What is Data Integration – And How Do Modern R&D Organizations Approach It?

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What is Data Integration – And How Do Modern R&D Organizations Approach It?

In nearly every industry, the need for information and knowledge management is essential to innovating and competing effectively. As a result, every R&D-intensive organization is finding innovative ways to make it easy for knowledge workers to find the information they need when they need it.

That’s where the concept of data integration comes in.

Defining Data Integration

Data integration is the process of combining data from different sources to provide a unified view of the data and easier access to it.

Anyone who has purchased a cell phone is already aware of data integration, whether they realize it or not. Is this app going to work with the iOS software version on my iPhone? Will images I transfer be distorted if they’re sent to an older phone model? As “data consumers” everyone has had to learn the painful term, incompatibility.

Whether talking about your phone or your organization’s data and content, the biggest challenge of integration is combining different formats. This is also known as structured vs. unstructured data. Structured data is what’s stored in rows and columns in a relational database. All other data falls under the unstructured data definition; think emails, presentations, documents, video, audio, graphics, and web pages.

The typical data integration process includes three sub-processes: Extract, Transform and Load (ETL). First data is extracted from the different sources, and then it is transformed to bring order to the structured and unstructured data featuring different fields and even redundancies. Finally, the combined, standardized data is loaded into the new system or tool.

Why Is Data Integration Important in Today’s Digital Organizations?

Data integration is a must because it’s becoming increasingly complex for organizations to enable easy access to information. Despite advances in content aggregation and search, content silos limit the free flow of data and analytics in many organizations. Silos can stem from geographical limits to compatibility issues, to issues of privacy and rights to share information.

Most divisions and departments within a company maintain their own sets of records and data. That data and content are in multiple formats and employees sometimes need to access them using different methods or tools. In other words, employees must consult multiple sources to find all the data they need – resulting in wasted time and money. In fact, over 8 in 10 workers worldwide are forced to reaquire or recreate lost documents already in existence, according to the 2019 Global Intelligent Information Management (IIM) Benchmark report.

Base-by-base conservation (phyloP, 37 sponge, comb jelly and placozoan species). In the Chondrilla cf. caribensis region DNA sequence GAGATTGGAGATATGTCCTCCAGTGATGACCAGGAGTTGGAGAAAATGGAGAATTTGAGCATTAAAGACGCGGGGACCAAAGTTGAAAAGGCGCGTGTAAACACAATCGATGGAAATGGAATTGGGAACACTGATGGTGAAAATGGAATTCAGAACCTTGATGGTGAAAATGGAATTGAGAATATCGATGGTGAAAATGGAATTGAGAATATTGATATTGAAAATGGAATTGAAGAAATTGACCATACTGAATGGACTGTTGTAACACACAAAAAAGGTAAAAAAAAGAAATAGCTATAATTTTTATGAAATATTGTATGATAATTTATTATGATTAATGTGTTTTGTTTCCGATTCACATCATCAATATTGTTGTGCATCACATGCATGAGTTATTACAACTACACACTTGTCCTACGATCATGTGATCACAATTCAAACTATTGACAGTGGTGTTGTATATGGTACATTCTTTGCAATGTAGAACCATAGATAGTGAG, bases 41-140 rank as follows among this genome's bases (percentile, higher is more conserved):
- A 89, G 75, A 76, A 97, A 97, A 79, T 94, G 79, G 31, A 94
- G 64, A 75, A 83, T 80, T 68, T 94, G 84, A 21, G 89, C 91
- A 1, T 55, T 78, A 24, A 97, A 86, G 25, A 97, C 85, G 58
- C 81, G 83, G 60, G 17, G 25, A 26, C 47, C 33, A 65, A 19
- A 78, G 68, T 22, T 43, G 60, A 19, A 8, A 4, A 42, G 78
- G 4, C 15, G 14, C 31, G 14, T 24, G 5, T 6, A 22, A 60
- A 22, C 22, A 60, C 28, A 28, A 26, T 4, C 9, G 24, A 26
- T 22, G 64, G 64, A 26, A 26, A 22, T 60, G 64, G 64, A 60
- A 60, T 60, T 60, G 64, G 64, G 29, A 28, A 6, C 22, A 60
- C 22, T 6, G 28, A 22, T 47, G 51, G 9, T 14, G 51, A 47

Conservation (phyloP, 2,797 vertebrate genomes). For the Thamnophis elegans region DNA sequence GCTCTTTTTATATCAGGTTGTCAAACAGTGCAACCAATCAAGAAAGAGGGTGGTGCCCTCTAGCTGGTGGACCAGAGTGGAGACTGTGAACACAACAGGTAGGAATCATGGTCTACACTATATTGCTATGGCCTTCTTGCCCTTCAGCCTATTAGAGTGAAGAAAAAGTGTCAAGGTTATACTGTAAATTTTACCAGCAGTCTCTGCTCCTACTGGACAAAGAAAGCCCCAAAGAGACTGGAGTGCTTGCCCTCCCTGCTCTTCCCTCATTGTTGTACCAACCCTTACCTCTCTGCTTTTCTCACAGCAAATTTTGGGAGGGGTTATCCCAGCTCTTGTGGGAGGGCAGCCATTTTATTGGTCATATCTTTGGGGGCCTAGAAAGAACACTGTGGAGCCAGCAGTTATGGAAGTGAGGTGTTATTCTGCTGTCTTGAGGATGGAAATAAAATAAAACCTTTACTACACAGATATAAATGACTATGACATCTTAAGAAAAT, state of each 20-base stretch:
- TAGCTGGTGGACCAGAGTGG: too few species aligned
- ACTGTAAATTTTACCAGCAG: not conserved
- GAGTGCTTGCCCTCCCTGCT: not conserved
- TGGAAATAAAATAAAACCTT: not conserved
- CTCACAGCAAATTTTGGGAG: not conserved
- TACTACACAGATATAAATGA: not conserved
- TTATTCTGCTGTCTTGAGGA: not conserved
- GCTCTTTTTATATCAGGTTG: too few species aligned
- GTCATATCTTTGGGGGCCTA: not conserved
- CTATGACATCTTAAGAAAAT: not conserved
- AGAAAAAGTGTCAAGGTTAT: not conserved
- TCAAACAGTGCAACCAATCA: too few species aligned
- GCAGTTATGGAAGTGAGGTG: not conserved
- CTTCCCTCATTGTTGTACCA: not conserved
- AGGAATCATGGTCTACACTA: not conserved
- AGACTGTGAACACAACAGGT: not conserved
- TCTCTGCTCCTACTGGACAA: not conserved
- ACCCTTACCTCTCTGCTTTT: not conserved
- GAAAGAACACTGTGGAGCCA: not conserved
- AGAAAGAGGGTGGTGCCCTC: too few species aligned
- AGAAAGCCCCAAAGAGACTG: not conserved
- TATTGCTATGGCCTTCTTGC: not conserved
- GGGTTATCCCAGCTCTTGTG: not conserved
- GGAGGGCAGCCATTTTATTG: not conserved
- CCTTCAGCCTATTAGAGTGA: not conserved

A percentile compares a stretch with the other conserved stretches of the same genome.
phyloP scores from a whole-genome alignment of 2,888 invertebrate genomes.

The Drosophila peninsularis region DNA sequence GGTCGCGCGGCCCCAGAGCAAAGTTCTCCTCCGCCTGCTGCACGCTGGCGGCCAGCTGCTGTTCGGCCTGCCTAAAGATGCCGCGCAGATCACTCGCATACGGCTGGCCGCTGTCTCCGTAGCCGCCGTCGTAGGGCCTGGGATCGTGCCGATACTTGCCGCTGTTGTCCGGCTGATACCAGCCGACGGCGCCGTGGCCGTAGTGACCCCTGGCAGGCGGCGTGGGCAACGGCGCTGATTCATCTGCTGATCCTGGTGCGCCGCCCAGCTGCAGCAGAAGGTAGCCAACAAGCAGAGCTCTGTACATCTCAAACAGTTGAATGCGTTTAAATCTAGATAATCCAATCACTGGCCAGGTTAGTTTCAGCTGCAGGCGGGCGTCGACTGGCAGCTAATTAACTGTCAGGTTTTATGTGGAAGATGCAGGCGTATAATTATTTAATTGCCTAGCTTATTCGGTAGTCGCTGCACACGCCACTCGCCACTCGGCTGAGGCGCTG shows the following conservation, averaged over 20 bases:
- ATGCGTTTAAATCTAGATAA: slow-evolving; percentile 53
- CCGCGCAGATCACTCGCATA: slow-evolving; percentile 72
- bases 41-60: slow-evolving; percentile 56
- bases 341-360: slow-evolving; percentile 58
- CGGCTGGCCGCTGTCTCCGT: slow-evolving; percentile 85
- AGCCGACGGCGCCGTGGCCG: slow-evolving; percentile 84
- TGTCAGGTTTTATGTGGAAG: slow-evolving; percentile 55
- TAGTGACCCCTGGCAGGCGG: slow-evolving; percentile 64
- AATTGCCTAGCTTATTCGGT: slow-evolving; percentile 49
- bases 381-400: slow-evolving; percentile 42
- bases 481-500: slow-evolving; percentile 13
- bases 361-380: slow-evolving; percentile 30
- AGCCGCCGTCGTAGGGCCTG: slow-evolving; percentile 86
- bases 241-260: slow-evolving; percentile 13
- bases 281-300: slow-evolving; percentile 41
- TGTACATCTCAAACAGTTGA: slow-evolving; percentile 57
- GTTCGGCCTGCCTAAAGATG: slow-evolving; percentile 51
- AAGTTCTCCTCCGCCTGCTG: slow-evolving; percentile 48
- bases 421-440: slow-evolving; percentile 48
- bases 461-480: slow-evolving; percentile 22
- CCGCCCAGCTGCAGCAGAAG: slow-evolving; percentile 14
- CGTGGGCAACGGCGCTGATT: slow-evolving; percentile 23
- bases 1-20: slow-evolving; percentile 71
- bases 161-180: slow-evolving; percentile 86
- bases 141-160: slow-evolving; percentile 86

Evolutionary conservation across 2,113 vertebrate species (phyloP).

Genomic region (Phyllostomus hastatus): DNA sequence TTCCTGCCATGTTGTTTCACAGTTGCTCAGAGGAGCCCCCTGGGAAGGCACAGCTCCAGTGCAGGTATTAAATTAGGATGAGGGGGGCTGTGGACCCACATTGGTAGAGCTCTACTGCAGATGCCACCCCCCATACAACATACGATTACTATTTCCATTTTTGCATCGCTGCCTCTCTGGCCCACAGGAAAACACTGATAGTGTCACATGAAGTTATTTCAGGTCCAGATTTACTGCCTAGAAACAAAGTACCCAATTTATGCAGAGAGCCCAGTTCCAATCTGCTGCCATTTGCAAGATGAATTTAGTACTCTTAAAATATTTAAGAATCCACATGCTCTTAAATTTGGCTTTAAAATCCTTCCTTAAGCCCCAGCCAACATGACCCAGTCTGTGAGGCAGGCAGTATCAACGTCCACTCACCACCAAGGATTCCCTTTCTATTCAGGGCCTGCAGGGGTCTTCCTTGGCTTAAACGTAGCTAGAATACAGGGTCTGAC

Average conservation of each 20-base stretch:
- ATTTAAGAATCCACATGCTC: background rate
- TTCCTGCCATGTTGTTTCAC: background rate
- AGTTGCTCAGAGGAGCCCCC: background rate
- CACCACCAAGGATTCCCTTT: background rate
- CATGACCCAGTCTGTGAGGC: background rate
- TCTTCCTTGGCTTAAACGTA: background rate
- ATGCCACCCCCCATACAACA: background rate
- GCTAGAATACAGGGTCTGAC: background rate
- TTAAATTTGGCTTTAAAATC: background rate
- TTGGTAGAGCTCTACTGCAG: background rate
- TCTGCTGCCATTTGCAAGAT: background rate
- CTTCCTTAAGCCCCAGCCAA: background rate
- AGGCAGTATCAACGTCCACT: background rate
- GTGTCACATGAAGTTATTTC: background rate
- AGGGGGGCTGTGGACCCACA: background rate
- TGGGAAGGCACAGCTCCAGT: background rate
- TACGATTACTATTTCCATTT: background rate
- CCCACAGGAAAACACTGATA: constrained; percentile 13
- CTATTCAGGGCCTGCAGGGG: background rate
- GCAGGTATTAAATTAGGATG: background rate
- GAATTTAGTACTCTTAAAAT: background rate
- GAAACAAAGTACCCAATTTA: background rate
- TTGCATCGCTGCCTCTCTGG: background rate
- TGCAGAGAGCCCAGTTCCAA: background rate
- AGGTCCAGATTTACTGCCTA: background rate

Knowledge managers can’t maximize the value of their digital information investments when knowledge workers can’t easily find needed data.

How CCC Integrates Data

The ideal approach maximizes an organization’s digital asset investments by unifying multiple data sources within an open integration framework, enabling knowledge workers to find the right information at the right time. To that end, CCC takes a flexible approach to integrating data, depending on the licensing scenario and technology available.

We can work with data sources that have already been enhanced by a proprietary ETL process to provide semantically enriched content across the application. We also work with internal, external and API content.

In other words, if you have information in a database or any type of structured digital data, chances are we can provide an integration path, and ultimately make it more easily searchable.

If you’d like to learn more, check out:

 

Ray Gilmartin

Author: Ray Gilmartin

Ray Gilmartin is Director of Corporate Solutions for Copyright Clearance Center. He is responsible for knowledge management products within the Corporate Business Unit including RightFind Navigate, RightFind Professional, and XML for Mining. Ray has diverse experience in providing innovative tools for the management and distribution of information across multiple industries. Before joining CCC, he served in several leadership roles at Akamai, Avid Technology, and HP after beginning his career in TV journalism roles at Hearst Broadcasting and the Christian Science Monitor. Ray holds an MBA from Boston University and resides in Massachusetts with his wife and two young children.

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